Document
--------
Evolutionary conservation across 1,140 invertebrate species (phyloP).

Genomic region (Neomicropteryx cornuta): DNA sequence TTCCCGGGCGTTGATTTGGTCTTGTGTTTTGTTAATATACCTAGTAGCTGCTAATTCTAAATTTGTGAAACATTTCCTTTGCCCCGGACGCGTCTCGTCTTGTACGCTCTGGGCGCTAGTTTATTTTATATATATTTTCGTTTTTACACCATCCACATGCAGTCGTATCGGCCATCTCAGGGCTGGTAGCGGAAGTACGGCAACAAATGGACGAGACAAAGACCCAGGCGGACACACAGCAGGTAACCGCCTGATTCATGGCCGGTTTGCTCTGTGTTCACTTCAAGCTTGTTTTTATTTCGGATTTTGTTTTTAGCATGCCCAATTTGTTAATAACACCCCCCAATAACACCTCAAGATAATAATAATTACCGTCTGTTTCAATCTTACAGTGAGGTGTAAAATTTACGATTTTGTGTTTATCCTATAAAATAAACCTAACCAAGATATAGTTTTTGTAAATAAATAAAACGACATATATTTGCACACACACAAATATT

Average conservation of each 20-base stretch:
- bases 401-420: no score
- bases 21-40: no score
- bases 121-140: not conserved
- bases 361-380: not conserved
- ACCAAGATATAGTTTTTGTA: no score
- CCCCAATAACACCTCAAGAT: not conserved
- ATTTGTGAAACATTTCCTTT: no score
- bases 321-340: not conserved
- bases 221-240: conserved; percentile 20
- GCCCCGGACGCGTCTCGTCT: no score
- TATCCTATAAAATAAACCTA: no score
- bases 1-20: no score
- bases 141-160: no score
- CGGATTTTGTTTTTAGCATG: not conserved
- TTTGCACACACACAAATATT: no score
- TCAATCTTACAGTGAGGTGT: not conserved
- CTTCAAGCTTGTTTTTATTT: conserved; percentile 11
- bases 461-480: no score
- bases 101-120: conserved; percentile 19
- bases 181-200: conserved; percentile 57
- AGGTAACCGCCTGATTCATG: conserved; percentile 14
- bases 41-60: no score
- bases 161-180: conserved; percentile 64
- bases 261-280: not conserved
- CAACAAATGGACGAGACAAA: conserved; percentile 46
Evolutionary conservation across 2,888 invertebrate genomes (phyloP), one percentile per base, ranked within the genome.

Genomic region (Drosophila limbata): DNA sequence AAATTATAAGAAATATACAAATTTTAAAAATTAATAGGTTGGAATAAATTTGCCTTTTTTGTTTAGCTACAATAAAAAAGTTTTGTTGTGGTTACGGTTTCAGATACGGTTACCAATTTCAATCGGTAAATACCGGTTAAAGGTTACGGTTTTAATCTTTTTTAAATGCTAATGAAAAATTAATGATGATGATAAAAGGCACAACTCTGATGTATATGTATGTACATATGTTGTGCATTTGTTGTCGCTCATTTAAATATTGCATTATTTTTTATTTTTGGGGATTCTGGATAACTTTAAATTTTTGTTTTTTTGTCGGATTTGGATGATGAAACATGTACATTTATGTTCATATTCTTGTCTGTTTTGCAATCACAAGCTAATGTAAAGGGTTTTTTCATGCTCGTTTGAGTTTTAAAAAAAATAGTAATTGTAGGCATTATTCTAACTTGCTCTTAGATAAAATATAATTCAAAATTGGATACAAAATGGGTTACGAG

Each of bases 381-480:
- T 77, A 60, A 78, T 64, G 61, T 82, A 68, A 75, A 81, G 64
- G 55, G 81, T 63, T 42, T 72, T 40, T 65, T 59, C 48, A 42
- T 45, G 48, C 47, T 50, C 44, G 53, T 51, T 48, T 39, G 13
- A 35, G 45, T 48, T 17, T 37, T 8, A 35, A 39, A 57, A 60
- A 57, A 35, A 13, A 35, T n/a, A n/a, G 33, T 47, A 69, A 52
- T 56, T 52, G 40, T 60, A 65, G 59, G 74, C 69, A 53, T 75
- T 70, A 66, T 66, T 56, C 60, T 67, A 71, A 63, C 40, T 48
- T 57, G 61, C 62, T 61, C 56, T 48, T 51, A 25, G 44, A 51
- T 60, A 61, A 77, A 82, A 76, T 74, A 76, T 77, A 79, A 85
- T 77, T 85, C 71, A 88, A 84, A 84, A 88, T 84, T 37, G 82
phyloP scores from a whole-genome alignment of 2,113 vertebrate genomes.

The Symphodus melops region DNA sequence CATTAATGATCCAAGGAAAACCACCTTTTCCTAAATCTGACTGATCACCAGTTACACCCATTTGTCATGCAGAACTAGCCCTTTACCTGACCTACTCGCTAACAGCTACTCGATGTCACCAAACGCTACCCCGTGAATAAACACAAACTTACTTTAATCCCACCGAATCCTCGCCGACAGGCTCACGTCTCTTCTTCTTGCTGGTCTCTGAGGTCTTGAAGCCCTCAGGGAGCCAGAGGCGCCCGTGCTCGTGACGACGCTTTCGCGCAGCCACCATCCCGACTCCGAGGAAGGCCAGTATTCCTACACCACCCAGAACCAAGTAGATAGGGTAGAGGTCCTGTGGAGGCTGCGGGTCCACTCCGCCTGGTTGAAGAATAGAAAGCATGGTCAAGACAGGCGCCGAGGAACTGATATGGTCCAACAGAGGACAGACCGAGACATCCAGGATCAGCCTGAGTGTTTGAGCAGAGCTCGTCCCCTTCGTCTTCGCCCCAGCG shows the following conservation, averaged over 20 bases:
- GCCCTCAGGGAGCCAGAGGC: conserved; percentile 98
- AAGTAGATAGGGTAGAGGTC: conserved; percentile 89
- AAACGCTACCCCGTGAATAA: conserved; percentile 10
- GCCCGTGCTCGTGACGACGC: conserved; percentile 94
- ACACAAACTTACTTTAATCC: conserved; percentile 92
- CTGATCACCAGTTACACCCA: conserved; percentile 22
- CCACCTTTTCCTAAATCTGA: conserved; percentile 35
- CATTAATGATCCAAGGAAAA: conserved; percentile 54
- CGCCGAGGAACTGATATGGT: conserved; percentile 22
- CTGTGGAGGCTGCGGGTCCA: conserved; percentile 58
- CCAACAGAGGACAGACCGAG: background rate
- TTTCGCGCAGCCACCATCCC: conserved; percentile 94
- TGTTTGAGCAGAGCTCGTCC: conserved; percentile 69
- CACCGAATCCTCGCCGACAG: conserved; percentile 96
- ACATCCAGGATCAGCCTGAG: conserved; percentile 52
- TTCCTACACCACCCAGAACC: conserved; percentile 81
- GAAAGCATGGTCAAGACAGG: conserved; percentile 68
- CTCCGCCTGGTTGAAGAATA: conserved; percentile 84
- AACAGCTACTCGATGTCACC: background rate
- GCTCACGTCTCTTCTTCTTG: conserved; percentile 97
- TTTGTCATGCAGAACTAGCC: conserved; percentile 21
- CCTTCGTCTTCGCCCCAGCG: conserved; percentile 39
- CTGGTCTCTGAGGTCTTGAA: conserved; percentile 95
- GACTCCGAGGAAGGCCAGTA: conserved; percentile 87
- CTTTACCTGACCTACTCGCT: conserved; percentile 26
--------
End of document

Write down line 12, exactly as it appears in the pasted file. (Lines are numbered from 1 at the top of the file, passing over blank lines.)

- bases 221-240: conserved; percentile 20